That the sermon, if it is to be a Christian sermon at all, must be an honest attempt to expound a passage of Scripture should go without saying. To by-pass Scripture at this point is like trying to celebrate the Holy Supper without bread or wine; it is to show that one is ignorant of the commandments and promises which determine Christian worship.
But it is not enough just to take a text. To take a text and then proceed to use it as a peg on which to hang one’s own thoughts is as bad as having no text at all: it is to handle the Word of God deceitfully and to insult the Lord who wills to speak to his people through the words of Scripture. But to say that preaching must be expository is not to say that it must not be topical in the sense of having direct relevance to contemporary events. On the contrary, the scriptural passage has not been properly heard and understood, until it relevance to the actual concrete situation of the congregation has been recognized; and the more patiently and honestly expository preaching is, the more relevant and contemporary does it become. Of course it is true that there is a sort of exposition that leaves everything in the air, but that is no proper exposition. A scriptural passage is not properly expounded until its relevance to the hearers becomes plain.
—C. E. B. Cranfield, “Divine and Human Action,” Interpretation 12:4 (October, 1958):393
Throughout the Bible it is assumed that the initiative in true worship is God’s.
Christian worship is also human action. The human action is altogether secondary, being made possible by, and responding to, the action of God.
—C. E. B. Cranfield, “Divine and Human Action: The Biblical Concept of Worship,” Interpretation, vol. xii number 4 (October, 1958)
The sermon, if it really is a sermon, is most certainly worship. For the faithful exposition of the Word of God is itself at the same time both Word of God (the divine action of worship) and also hearing of the Word of God (the primary human action of worship), the preacher leading the congregation in its work of hearing.
—C. E. B. Cranfield “Divine and Human Action: The Biblical Concept of Worship,” Interpretation xii number 4 (October 1958)
Our worship isn’t accepted on the basis of our promises and performance but on the basis of God’s promises and Christ’s performance.
Who can do it?
Who can love God with all his heart, mind, and soul?
Who can achieve perfect union with God?
Who can worship God with a pure and unstained heart?
Not you. Not Billy Graham. Not Bill Hybels. Not Matt Redman.
Not anybody I know or you know.
Only Jesus can. And He does for me and for you what neither of us can do for ourselves.
This is the message that is missing in the literature of contemporary worship [AND traditional worship!]. It is too much about what I ought to do and too little about what God has done for me. God has done for me what I cannot do for myself. He did it in Jesus Christ. Therefore my worship is offered in a broken vessel that is in the process of being healed, but is not yet capable of fullness of joy, endless intense passion, absolute exaltation, and celebration. But Jesus, who shares in my humanity yet without sin, is not only my Savior—He is also my complete and eternal worship, doing for me, in my place, what I cannot do. . . .
Thanks for Jesus Christ, who is my worship. We are free! And in gratitude, we offer our stumbling worship in the name of Jesus with thanksgiving.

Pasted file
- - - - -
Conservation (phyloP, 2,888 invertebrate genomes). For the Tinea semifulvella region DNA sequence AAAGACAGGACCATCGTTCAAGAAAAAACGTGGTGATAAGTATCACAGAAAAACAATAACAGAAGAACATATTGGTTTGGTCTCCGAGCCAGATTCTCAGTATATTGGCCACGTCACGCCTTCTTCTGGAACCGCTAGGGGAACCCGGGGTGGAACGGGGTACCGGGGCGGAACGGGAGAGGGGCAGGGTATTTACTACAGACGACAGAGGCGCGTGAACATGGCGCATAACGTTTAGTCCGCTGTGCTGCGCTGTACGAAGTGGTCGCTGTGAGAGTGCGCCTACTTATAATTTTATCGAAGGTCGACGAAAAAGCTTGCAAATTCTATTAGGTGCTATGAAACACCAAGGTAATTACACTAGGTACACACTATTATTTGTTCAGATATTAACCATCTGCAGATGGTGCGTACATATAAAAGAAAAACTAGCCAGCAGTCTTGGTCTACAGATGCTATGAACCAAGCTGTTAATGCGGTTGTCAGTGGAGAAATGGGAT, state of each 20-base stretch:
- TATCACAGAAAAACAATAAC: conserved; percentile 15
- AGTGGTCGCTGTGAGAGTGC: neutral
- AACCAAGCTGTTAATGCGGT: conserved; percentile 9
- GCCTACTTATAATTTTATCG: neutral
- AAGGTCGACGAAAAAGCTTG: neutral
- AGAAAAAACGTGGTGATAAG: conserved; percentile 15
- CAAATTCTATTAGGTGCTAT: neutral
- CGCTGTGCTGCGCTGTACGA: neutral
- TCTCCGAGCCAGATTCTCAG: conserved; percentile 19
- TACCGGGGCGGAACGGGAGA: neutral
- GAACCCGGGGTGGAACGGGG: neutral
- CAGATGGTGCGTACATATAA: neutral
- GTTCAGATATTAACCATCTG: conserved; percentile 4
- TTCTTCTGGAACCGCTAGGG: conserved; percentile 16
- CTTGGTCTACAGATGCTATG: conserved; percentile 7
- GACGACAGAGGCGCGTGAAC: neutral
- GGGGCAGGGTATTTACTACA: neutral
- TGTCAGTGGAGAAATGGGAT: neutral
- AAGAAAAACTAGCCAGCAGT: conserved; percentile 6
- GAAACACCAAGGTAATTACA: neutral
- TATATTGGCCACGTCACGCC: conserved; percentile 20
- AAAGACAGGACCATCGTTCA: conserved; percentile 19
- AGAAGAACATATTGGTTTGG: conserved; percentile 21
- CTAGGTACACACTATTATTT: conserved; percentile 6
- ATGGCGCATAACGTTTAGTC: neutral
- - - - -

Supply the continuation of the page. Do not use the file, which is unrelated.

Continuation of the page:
—Robert E. Webber, “Contemporary Music-Driven Worship: A Blended Worship Response,” Exploring the Worship Spectrum, 130
In the Bible, the form of covenant (in both the Old and New Testaments) is such that the indicatives of grace are always prior to the imperatives of law and human obligation. “I have loved you, I have redeemed you . . . therefore, keep My commandments. . . .” But Judaism turned it the other way round. “If you keep the law, God will love you. If you keep the sabbath, the Kingdom of God will come”, etc. That is, the imperatives are made prior to the indicatives. The covenant has been turned into a contract, and God’s grace made conditional on man’s obedience. It is precisely against this inversion of the order of grace that Paul protests in Galatians 3:17-22. God made a covenant with Abraham, and although the law came four hundred and thirty years later (to spell out the obligations of grace) it did not suddenly introduce conditions of grace. It did not turn the covenant into a contract. To introduce conditions would be to break a promise.
—James B. Torrance, “Covenant or Contract? A Study in the Theological Background of Worship in Seventeenth-Century Scotland,” Scottish Journal of Theology 23 (1970):56
All priestly action within the place of meeting was by way of acknowledgment and witness to God’s testimony of Himself in the Covenant. God is not acted upon by means of priestly sacrifice. Priestly action rests upon God’s Self-revelation in His Word and answers as cultic sign and action to the thing signified. That is particularly clear in regard to the teaching of the OT about atonement, for the various words used to express expiation or reconciliation are used with God as Subject always, never with God as object (except in describing heathen sacrifice), and are only used with man as subject in the secondary sense of liturgical obedience to God’s appointment. It is actually God Himself who performs the act of forgiveness and atonement, but the priestly cultus is designed to answer to His act and bear witness to His cleansing of the sinner.
—T. F. Torrance, Royal Priesthood, 3